Best (AAA)

This category includes the top 10% of citrines. These beautiful gems are also eye-clean and showcase a radiant golden hue.

Better (AA)

In terms of quality, this includes the top 33% of the available citrines. They are yellow in color and have slight inclusions.

Good (A)

Light yellow in hue, this category comprises of the top 75% of available citrines that have slight to moderate inclusions.

Care Instructions

Citrine is a relatively durable gemstone, but it needs to be treated with care to avoid scratches and other damages. Here are some dos and don'ts to ensure the long life of this lustrous gem.

  • 1

    Store citrine jewelry separately to avoid contact and friction with other gems.

  • 2

    Do not wear it while engaging in sports, rigorous outdoor activities or even household work.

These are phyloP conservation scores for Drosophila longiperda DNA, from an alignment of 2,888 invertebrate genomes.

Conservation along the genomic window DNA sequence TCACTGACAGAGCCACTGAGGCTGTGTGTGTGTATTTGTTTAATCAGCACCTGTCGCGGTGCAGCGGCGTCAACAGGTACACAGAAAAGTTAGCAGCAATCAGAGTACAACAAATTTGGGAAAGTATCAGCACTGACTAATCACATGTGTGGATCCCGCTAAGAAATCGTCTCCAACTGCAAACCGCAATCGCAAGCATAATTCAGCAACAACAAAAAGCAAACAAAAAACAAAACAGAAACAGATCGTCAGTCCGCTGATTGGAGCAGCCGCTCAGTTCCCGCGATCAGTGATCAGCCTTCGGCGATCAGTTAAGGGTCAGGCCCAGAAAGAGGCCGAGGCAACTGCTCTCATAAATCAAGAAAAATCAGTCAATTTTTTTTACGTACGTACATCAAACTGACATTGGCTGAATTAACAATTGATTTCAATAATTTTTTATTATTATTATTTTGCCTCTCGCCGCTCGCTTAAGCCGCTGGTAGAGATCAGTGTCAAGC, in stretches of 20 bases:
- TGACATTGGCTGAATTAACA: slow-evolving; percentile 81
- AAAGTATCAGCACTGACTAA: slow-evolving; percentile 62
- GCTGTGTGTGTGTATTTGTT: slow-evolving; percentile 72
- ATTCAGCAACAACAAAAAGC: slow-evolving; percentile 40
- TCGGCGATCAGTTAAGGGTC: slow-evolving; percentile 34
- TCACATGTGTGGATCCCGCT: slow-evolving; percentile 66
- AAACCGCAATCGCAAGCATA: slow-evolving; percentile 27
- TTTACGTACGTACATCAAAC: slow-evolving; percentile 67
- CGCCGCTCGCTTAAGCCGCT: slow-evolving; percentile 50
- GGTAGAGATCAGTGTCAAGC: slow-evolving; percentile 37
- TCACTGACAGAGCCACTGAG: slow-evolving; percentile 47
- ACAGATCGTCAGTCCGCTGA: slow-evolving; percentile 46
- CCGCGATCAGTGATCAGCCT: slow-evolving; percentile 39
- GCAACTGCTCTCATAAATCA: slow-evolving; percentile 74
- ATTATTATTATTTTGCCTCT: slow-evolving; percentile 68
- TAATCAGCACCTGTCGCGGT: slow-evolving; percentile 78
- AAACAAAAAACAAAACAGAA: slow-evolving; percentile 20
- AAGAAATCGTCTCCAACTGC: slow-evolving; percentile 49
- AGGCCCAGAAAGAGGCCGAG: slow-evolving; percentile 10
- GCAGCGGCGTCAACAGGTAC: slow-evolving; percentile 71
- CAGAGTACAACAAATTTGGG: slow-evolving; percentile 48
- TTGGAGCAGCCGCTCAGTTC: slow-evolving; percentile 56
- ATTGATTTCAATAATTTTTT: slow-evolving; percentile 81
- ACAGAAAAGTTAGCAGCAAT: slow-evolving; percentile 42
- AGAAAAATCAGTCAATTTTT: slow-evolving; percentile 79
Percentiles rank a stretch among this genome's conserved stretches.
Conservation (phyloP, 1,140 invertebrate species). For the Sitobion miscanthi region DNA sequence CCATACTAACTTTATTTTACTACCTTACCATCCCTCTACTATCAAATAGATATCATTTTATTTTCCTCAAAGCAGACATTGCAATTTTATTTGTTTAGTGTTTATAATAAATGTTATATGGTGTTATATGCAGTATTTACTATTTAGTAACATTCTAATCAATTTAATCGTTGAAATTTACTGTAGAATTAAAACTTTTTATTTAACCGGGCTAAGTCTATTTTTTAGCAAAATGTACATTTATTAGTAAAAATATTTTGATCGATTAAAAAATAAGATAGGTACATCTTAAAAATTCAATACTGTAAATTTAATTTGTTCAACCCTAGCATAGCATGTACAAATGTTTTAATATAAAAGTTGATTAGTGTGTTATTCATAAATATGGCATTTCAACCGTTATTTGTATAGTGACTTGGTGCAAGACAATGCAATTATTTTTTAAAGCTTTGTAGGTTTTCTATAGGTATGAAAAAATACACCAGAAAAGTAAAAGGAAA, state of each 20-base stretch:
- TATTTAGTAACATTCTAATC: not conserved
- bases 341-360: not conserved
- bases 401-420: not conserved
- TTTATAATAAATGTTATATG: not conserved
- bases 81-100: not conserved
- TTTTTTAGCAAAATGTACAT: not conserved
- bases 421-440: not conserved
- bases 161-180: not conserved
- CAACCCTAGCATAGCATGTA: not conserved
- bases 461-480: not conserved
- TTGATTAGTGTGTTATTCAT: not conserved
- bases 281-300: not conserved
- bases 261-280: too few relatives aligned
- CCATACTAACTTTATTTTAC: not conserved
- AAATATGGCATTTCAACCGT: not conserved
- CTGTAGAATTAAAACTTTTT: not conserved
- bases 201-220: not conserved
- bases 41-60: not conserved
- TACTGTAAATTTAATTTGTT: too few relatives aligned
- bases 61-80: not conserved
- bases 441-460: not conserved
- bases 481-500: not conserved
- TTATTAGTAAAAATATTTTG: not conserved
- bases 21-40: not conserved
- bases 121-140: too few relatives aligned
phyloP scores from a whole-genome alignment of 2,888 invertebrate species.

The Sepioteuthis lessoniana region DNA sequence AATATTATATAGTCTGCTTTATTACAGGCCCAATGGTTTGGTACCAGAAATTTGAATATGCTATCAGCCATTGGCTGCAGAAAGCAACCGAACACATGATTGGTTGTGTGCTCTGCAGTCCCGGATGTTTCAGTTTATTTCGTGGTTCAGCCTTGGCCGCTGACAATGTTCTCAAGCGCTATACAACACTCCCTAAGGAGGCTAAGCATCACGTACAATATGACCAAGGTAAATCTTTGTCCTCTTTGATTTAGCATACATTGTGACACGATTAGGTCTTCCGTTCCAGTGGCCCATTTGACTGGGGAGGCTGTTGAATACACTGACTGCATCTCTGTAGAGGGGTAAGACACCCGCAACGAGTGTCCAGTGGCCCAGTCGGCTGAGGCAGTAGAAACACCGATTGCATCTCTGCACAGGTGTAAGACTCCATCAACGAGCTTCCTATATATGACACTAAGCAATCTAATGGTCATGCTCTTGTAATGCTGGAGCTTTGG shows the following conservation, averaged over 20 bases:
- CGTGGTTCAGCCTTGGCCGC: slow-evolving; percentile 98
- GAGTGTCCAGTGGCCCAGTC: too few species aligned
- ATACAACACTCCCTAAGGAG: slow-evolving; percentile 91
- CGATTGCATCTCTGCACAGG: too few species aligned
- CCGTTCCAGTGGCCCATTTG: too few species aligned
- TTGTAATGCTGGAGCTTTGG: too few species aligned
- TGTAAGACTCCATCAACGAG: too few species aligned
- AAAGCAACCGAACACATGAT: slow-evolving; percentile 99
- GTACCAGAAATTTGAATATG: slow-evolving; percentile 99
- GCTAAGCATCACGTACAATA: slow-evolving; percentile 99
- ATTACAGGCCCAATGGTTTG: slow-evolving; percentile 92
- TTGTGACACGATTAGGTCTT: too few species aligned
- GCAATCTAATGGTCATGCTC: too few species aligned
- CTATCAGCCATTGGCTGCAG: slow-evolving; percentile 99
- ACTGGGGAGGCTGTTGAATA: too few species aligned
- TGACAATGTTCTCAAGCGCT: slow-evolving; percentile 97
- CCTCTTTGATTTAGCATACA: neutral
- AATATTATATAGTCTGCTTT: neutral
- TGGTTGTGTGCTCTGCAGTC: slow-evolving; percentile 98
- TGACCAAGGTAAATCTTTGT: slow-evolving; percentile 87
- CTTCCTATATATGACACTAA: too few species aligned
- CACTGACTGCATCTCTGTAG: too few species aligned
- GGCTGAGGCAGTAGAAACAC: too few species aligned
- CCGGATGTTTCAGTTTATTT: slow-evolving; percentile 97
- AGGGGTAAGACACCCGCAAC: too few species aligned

• 3

    Avoid using cosmetic products like creams and perfumes when you’ve already worn your citrine jewelry.

  • 4

    Keep away from harsh chemicals, especially bleach and acid.

  • 5

    Use mild soap and water for cleaning, and wipe it dry with a soft cloth.

  • 6

    Ultrasonic cleaners are safe for cleaning citrine jewelry.

  • 7

    Do not use steam cleaners as the heat can alter the properties of this gemstone.

  • 8

    Store your citrine jewelry away from direct sunlight and extreme temperatures.

Citrine, the birthstone for the month of November, allures with its warm, resplendent hue. A little effort towards the maintenance of this gem will go a long way in ensuring that it captures hearts for years to come.